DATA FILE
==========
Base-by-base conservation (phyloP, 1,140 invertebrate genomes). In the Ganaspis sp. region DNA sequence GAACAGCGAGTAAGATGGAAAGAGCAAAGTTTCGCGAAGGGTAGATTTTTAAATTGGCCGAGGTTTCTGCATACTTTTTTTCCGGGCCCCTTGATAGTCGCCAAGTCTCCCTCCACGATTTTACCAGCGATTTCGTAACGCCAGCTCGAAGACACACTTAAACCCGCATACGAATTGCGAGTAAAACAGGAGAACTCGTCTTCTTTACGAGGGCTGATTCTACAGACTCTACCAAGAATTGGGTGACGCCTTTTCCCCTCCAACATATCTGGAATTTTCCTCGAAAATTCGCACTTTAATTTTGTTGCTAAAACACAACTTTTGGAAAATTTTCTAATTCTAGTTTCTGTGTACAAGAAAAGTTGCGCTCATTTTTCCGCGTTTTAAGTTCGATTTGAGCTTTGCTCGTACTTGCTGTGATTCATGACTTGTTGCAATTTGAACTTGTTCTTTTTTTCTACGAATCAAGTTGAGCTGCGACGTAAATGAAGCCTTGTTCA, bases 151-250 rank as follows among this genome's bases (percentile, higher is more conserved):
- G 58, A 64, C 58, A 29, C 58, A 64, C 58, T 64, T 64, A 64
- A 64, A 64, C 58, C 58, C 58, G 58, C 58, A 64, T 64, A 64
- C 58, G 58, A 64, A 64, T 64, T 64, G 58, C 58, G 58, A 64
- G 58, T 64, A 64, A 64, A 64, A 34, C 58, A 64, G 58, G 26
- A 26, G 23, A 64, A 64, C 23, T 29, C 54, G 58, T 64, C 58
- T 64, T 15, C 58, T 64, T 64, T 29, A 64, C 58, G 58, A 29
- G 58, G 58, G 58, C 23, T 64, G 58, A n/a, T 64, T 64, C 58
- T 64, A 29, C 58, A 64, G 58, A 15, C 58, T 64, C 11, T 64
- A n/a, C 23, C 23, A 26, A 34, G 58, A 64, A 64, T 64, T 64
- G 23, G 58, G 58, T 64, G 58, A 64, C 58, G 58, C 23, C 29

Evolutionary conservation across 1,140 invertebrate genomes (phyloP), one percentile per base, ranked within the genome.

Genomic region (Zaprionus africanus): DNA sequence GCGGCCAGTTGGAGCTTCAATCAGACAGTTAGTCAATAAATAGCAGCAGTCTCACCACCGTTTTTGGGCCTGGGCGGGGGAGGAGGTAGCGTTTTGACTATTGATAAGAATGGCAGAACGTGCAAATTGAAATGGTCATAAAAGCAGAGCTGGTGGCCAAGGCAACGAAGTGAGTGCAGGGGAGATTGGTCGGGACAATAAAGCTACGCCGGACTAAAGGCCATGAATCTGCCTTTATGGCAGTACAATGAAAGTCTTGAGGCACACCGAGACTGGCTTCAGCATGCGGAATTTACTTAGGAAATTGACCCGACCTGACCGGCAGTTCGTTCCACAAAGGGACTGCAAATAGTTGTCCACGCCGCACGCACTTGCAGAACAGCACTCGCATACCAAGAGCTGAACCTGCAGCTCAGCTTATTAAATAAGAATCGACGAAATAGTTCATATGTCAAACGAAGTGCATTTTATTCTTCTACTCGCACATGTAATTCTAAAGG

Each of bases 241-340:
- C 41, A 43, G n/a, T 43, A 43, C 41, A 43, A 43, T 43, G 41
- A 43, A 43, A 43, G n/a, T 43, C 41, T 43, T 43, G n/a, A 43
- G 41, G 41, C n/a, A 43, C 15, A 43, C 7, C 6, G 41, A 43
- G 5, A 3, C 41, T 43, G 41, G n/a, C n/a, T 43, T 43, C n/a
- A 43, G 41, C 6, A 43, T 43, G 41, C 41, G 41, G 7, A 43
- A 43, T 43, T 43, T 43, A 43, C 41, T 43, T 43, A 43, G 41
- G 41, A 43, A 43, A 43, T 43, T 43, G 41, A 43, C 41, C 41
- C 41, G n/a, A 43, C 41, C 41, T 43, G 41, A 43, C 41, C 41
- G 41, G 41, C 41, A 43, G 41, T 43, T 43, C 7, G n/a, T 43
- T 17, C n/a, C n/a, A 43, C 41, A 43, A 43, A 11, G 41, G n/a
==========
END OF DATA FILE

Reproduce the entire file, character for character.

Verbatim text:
Base-by-base conservation (phyloP, 1,140 invertebrate genomes). In the Ganaspis sp. region DNA sequence GAACAGCGAGTAAGATGGAAAGAGCAAAGTTTCGCGAAGGGTAGATTTTTAAATTGGCCGAGGTTTCTGCATACTTTTTTTCCGGGCCCCTTGATAGTCGCCAAGTCTCCCTCCACGATTTTACCAGCGATTTCGTAACGCCAGCTCGAAGACACACTTAAACCCGCATACGAATTGCGAGTAAAACAGGAGAACTCGTCTTCTTTACGAGGGCTGATTCTACAGACTCTACCAAGAATTGGGTGACGCCTTTTCCCCTCCAACATATCTGGAATTTTCCTCGAAAATTCGCACTTTAATTTTGTTGCTAAAACACAACTTTTGGAAAATTTTCTAATTCTAGTTTCTGTGTACAAGAAAAGTTGCGCTCATTTTTCCGCGTTTTAAGTTCGATTTGAGCTTTGCTCGTACTTGCTGTGATTCATGACTTGTTGCAATTTGAACTTGTTCTTTTTTTCTACGAATCAAGTTGAGCTGCGACGTAAATGAAGCCTTGTTCA, bases 151-250 rank as follows among this genome's bases (percentile, higher is more conserved):
- G 58, A 64, C 58, A 29, C 58, A 64, C 58, T 64, T 64, A 64
- A 64, A 64, C 58, C 58, C 58, G 58, C 58, A 64, T 64, A 64
- C 58, G 58, A 64, A 64, T 64, T 64, G 58, C 58, G 58, A 64
- G 58, T 64, A 64, A 64, A 64, A 34, C 58, A 64, G 58, G 26
- A 26, G 23, A 64, A 64, C 23, T 29, C 54, G 58, T 64, C 58
- T 64, T 15, C 58, T 64, T 64, T 29, A 64, C 58, G 58, A 29
- G 58, G 58, G 58, C 23, T 64, G 58, A n/a, T 64, T 64, C 58
- T 64, A 29, C 58, A 64, G 58, A 15, C 58, T 64, C 11, T 64
- A n/a, C 23, C 23, A 26, A 34, G 58, A 64, A 64, T 64, T 64
- G 23, G 58, G 58, T 64, G 58, A 64, C 58, G 58, C 23, C 29

Evolutionary conservation across 1,140 invertebrate genomes (phyloP), one percentile per base, ranked within the genome.

Genomic region (Zaprionus africanus): DNA sequence GCGGCCAGTTGGAGCTTCAATCAGACAGTTAGTCAATAAATAGCAGCAGTCTCACCACCGTTTTTGGGCCTGGGCGGGGGAGGAGGTAGCGTTTTGACTATTGATAAGAATGGCAGAACGTGCAAATTGAAATGGTCATAAAAGCAGAGCTGGTGGCCAAGGCAACGAAGTGAGTGCAGGGGAGATTGGTCGGGACAATAAAGCTACGCCGGACTAAAGGCCATGAATCTGCCTTTATGGCAGTACAATGAAAGTCTTGAGGCACACCGAGACTGGCTTCAGCATGCGGAATTTACTTAGGAAATTGACCCGACCTGACCGGCAGTTCGTTCCACAAAGGGACTGCAAATAGTTGTCCACGCCGCACGCACTTGCAGAACAGCACTCGCATACCAAGAGCTGAACCTGCAGCTCAGCTTATTAAATAAGAATCGACGAAATAGTTCATATGTCAAACGAAGTGCATTTTATTCTTCTACTCGCACATGTAATTCTAAAGG

Each of bases 241-340:
- C 41, A 43, G n/a, T 43, A 43, C 41, A 43, A 43, T 43, G 41
- A 43, A 43, A 43, G n/a, T 43, C 41, T 43, T 43, G n/a, A 43
- G 41, G 41, C n/a, A 43, C 15, A 43, C 7, C 6, G 41, A 43
- G 5, A 3, C 41, T 43, G 41, G n/a, C n/a, T 43, T 43, C n/a
- A 43, G 41, C 6, A 43, T 43, G 41, C 41, G 41, G 7, A 43
- A 43, T 43, T 43, T 43, A 43, C 41, T 43, T 43, A 43, G 41
- G 41, A 43, A 43, A 43, T 43, T 43, G 41, A 43, C 41, C 41
- C 41, G n/a, A 43, C 41, C 41, T 43, G 41, A 43, C 41, C 41
- G 41, G 41, C 41, A 43, G 41, T 43, T 43, C 7, G n/a, T 43
- T 17, C n/a, C n/a, A 43, C 41, A 43, A 43, A 11, G 41, G n/a